How to Create XML Serialization in .NET

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In Brief...

The steps below describe how to implement XML serialization in .NET.

Instructions

XML Serilization is the process of extracting the PUBLIC properties and fields of an object and creating an XML stream which can then be persisted locally or ransmitted across a network connection. This stream can the be used to create a copy of the object by instantiating the object and applying all the public property and field values from the stream (aka Deserilization). It is important to note that only the public properties and fields are serilized. Private properties and fields are not serilized and thus cannot be applied to the copy of the object. If it is necessary to persist private field or property values, you should explore either implementing the ISerilizable interface or using Binary Serilization as an alternative.

  1. To begin, we need a class that can be serialized:
    C#
    
    	public class Foo
    		{
    			public string bar1; //This is a public field and the value will be serilized
    			
    			private string bar2="WXYZ"; //This is a Private string and will NOT be serilized
    	
    			public string bar3 //This is a public property and the value will be serilized
    			{ get; set; }
    	
    		}
    		

    VB.Net
    
    	Public Class Foo
    	
    		Public bar1 As String  'This is a public field and the value will be serilized
    	
    		Private bar2 As String = "wxyz"  'This is a Private string and will NOT be serilized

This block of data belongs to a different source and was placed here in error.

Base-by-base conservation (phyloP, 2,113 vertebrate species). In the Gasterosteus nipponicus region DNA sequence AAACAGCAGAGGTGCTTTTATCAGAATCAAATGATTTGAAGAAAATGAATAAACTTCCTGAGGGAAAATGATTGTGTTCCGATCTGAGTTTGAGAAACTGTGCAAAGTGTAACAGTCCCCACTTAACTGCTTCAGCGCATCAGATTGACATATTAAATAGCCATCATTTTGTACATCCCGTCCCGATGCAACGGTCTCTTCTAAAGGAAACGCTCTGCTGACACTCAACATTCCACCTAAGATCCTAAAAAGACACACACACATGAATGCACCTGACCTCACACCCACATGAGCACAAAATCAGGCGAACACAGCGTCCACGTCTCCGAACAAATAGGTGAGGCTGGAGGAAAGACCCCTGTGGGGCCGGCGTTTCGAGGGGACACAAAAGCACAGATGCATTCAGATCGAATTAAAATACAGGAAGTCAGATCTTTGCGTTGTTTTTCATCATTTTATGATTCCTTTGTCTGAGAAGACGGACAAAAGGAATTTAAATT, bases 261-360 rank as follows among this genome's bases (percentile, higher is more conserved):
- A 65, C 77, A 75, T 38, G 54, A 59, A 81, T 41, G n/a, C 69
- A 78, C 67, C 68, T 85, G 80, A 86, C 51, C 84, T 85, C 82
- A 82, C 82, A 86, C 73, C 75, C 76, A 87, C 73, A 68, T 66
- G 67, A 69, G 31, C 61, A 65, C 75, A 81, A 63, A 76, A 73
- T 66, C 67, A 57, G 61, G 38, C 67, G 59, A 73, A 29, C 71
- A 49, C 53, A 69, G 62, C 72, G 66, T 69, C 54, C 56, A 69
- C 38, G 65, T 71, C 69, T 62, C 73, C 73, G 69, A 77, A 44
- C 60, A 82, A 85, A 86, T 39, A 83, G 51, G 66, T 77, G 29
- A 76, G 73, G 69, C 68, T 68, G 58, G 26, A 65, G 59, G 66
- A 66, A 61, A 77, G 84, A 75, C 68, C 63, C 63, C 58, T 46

Public Property bar3 As String  'This is a public property and the value will be serilized
    	
    	End Class
    	
  2. Next, we bring in the appropriate namespace
    C#
    
    	using System.Xml.Serialization;
    	

    VB.Net
    
    	Imports System.Xml.Serialization
    	
  3. Finally, we create an instance of the class to be serilized, set the properties on the object, instantiate the Serilizer class and call the serilize method passing a stream to write to and the object to be serilized.
    C#
    
    	//Create an instance of the object to be serilized
    	Foo F = new Foo();
    	
    	//Set the property Values
    	F.bar1 = "abc123";
    	F.bar3 = "123ABC";
    	
    	//Instantiate the Serilizer
    	XmlSerializer Ser = new XmlSerializer(typeof(ClassLibrary2.Foo));
    	
    	//The Serilizer requires a stream to write to, so we create a StreamWriter
    	//that writes to a file on the desktop
    	TextWriter Wri = new StreamWriter(@"C:\Users\Michael\Desktop\Output.txt");
    	
    	//Call the Serilize method on the serilizer object
    	//Passing the stream and the object to be serilized
    	Ser.Serialize(Wri, F);
    	

    VB.Net
    
    	'Create an instance of the object to be serilized
    	Dim F As New Foo()
    	
    	'Set the property Values
    	F.bar1 = "abc123"
    	F.bar3 = "123ABC"
    	
    	'Instantiate the Serilizer
    	Dim Ser As New XmlSerializer(F.GetType)
    	
    	'The Serilizer requires a stream to write to, so we create a StreamWriter
    	'that writes to a file on the desktop
    	Dim WRI As New StreamWriter(@"C:\Users\Michael\Desktop\Output.txt")
    	
    	'Call the Serilize method on the serilizer object
    	'Passing the stream and the object to be serilized
    	Ser.Serialize(WRI, F)
    	
  4. Now, if we inspect the output file we find the following XML:
    <?xml version="1.0" encoding="utf-8"?>
    	<Foo xmlns:xsi="http://www.w3.org/2001/XMLSchema-instance" xmlns:xsd="http://www.w3.org/2001/XMLSchema">
    		<bar1>abc123</bar1>
    		<bar3>123ABC</bar3>
    	</Foo>
  5. The object has been serilized (i.e. the public properties have been persisted in a stream of XML). Note that the private field "bar2" was NOT persisted as part of the stream because it is private. Only public Fields and Properties are persisted.

Author: Michael Osborne

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